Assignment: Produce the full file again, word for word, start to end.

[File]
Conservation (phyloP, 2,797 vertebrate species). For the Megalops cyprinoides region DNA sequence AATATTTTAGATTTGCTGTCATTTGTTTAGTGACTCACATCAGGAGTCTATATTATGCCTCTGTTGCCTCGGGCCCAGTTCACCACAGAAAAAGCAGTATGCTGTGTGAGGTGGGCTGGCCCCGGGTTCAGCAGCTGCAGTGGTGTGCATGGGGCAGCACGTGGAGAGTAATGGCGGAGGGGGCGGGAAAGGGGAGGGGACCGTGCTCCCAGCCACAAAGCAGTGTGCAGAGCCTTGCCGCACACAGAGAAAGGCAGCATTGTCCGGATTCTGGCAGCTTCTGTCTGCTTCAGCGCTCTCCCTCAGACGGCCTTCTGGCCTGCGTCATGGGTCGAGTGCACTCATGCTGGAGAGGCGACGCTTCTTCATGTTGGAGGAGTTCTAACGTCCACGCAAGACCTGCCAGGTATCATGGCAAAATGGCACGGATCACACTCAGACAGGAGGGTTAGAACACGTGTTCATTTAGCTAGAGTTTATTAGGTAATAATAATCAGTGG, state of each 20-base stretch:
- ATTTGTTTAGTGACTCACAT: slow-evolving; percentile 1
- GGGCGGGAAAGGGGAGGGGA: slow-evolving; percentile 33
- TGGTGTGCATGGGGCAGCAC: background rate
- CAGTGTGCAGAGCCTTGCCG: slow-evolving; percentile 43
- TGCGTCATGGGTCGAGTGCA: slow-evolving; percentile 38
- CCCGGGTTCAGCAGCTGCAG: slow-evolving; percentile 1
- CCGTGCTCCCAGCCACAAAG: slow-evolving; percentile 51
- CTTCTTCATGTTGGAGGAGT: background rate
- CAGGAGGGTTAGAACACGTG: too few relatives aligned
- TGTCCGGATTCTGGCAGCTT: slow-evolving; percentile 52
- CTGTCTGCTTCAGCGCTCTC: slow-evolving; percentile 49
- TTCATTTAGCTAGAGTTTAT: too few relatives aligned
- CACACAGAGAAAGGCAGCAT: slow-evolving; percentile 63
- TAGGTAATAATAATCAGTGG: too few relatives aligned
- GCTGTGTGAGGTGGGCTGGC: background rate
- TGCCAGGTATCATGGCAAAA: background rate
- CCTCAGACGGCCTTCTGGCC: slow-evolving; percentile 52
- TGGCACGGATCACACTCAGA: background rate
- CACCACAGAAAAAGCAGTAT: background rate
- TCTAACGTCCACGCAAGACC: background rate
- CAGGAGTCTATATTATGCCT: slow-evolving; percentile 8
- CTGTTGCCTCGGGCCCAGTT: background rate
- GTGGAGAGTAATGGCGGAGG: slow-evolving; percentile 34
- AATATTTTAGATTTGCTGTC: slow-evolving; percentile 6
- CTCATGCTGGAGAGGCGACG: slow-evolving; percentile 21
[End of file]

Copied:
Conservation (phyloP, 2,797 vertebrate species). For the Megalops cyprinoides region DNA sequence AATATTTTAGATTTGCTGTCATTTGTTTAGTGACTCACATCAGGAGTCTATATTATGCCTCTGTTGCCTCGGGCCCAGTTCACCACAGAAAAAGCAGTATGCTGTGTGAGGTGGGCTGGCCCCGGGTTCAGCAGCTGCAGTGGTGTGCATGGGGCAGCACGTGGAGAGTAATGGCGGAGGGGGCGGGAAAGGGGAGGGGACCGTGCTCCCAGCCACAAAGCAGTGTGCAGAGCCTTGCCGCACACAGAGAAAGGCAGCATTGTCCGGATTCTGGCAGCTTCTGTCTGCTTCAGCGCTCTCCCTCAGACGGCCTTCTGGCCTGCGTCATGGGTCGAGTGCACTCATGCTGGAGAGGCGACGCTTCTTCATGTTGGAGGAGTTCTAACGTCCACGCAAGACCTGCCAGGTATCATGGCAAAATGGCACGGATCACACTCAGACAGGAGGGTTAGAACACGTGTTCATTTAGCTAGAGTTTATTAGGTAATAATAATCAGTGG, state of each 20-base stretch:
- ATTTGTTTAGTGACTCACAT: slow-evolving; percentile 1
- GGGCGGGAAAGGGGAGGGGA: slow-evolving; percentile 33
- TGGTGTGCATGGGGCAGCAC: background rate
- CAGTGTGCAGAGCCTTGCCG: slow-evolving; percentile 43
- TGCGTCATGGGTCGAGTGCA: slow-evolving; percentile 38
- CCCGGGTTCAGCAGCTGCAG: slow-evolving; percentile 1
- CCGTGCTCCCAGCCACAAAG: slow-evolving; percentile 51
- CTTCTTCATGTTGGAGGAGT: background rate
- CAGGAGGGTTAGAACACGTG: too few relatives aligned
- TGTCCGGATTCTGGCAGCTT: slow-evolving; percentile 52
- CTGTCTGCTTCAGCGCTCTC: slow-evolving; percentile 49
- TTCATTTAGCTAGAGTTTAT: too few relatives aligned
- CACACAGAGAAAGGCAGCAT: slow-evolving; percentile 63
- TAGGTAATAATAATCAGTGG: too few relatives aligned
- GCTGTGTGAGGTGGGCTGGC: background rate
- TGCCAGGTATCATGGCAAAA: background rate
- CCTCAGACGGCCTTCTGGCC: slow-evolving; percentile 52
- TGGCACGGATCACACTCAGA: background rate
- CACCACAGAAAAAGCAGTAT: background rate
- TCTAACGTCCACGCAAGACC: background rate
- CAGGAGTCTATATTATGCCT: slow-evolving; percentile 8
- CTGTTGCCTCGGGCCCAGTT: background rate
- GTGGAGAGTAATGGCGGAGG: slow-evolving; percentile 34
- AATATTTTAGATTTGCTGTC: slow-evolving; percentile 6
- CTCATGCTGGAGAGGCGACG: slow-evolving; percentile 21